Machinability has different meanings for different situations. It is generally desired to produce a satisfactory part at the lowest possible cost.
The machinability characteristics of a material must then somehow relate to the minimum total cost required to produce a satisfactory part. Probably the most difficult system-machinability interaction involves the control and handling of the metal chips. For any type of automatic operation, the chips must be in the form of small, broken pieces rather than a long continuous chip. Chip breaking is generally achieved by causing the chip to curl tightly so that it interferes with either the tool of a portion of the work piece. The interference causes the chip to “uncurl” and fracture. The metallurgy of the casting can effect chip curl and is usually related with the strength and ductility of the metal. Traditional free machining additives reduce the ductility of the metal. This is not to ignore that chip curl can also be enhanced through tool geometry (chip-breakers), depth of cut (metal forming) and through reduced chip-tool friction (lubricants).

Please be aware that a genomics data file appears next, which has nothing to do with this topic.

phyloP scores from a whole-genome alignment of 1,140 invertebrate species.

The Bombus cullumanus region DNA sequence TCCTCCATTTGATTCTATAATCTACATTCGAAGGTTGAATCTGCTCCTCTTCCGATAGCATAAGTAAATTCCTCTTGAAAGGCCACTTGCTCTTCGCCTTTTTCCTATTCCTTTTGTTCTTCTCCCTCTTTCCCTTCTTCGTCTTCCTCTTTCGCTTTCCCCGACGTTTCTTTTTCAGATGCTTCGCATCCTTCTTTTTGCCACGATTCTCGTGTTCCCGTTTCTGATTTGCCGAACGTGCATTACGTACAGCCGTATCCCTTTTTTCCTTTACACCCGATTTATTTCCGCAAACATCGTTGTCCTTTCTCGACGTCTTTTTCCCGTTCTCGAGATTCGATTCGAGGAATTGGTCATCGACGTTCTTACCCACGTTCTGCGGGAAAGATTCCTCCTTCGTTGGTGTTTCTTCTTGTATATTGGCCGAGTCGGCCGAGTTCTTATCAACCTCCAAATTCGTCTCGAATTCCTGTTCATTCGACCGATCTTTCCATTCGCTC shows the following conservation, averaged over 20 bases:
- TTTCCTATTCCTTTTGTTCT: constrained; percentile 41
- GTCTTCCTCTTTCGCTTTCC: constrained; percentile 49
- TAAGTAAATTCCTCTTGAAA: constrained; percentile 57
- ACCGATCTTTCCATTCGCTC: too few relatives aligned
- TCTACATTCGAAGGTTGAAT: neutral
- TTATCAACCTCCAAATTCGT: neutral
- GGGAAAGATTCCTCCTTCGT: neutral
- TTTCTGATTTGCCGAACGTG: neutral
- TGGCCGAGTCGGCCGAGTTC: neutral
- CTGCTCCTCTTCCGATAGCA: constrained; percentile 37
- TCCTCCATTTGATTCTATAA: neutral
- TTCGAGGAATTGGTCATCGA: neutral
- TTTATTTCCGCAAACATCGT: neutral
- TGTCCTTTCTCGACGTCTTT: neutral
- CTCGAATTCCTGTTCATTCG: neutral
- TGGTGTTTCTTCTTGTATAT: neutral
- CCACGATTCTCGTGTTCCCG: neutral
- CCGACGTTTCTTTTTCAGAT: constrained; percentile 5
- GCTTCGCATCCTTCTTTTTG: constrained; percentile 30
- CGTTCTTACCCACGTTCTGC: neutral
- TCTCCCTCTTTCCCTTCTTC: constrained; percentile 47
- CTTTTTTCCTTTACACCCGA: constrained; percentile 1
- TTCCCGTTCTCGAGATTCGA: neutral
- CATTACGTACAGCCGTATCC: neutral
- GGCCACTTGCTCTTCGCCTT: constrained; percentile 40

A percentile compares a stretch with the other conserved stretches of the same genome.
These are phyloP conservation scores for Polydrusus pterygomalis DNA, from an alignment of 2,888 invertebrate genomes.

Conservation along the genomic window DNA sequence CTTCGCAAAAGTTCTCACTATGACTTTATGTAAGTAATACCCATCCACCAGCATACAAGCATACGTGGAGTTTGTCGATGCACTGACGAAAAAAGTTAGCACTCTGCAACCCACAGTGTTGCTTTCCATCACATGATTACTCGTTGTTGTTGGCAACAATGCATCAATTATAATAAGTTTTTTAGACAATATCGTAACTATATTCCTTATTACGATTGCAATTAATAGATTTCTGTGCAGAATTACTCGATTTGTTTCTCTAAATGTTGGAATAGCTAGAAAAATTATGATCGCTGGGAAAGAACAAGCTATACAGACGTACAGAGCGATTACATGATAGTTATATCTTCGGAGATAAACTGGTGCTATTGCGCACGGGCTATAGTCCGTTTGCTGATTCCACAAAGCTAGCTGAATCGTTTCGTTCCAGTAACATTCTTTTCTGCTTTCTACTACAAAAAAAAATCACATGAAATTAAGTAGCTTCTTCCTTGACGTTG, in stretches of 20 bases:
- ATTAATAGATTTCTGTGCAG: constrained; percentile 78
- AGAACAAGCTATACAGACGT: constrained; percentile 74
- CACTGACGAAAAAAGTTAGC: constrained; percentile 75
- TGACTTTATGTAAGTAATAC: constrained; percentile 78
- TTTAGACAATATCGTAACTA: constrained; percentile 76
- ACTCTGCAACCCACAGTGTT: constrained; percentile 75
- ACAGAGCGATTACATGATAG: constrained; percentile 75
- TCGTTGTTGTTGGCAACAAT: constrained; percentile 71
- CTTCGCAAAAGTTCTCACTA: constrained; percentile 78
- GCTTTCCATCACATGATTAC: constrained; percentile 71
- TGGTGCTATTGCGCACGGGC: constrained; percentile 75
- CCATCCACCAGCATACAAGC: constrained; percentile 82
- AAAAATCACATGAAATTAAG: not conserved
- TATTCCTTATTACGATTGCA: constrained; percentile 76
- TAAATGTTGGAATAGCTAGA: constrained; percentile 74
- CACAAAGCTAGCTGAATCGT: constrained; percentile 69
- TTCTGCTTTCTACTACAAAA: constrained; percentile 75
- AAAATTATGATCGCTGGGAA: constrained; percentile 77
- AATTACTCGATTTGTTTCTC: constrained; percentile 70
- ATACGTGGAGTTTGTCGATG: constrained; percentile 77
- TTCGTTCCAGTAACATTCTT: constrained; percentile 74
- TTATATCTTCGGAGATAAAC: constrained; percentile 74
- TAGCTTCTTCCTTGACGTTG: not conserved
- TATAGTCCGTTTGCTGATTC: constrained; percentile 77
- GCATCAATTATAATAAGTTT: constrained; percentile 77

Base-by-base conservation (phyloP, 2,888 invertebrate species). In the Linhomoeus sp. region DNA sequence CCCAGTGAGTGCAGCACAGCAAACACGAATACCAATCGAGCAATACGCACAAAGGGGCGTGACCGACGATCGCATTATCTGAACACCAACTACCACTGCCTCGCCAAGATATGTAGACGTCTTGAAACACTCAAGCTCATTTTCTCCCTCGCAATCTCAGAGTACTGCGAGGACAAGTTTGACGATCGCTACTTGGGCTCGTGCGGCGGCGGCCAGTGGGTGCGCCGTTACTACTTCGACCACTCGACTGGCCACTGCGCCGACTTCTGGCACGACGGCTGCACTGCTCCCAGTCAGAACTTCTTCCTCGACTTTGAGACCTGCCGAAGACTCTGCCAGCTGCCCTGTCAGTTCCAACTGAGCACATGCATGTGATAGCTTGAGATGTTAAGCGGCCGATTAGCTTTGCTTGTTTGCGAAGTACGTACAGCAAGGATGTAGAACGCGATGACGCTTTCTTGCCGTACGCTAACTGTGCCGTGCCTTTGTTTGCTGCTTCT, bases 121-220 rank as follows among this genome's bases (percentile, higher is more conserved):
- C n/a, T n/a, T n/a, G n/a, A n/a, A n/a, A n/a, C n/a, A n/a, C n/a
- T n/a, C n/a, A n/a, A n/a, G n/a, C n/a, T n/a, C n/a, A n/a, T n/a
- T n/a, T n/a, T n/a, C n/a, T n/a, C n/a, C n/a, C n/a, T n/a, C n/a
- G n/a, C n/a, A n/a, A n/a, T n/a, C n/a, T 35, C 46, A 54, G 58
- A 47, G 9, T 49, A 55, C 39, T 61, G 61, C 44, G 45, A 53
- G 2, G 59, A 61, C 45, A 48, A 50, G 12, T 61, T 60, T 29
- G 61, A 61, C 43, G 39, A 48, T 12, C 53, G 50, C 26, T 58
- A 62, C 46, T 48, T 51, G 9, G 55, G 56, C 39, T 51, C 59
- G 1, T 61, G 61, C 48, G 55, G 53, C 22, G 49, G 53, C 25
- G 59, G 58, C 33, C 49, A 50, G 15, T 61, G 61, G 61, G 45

From the metals perspective, the higher the strength (hardness) and ductility (bendibility) the less machineable. It is not uncommon to here that a part is too hard when in fact it is really too ductile to give good machining characteristics. Cutting speed can also be related with the thermal conductivity of the cast part in conjunction with the cooling techniques and type of cutting tool.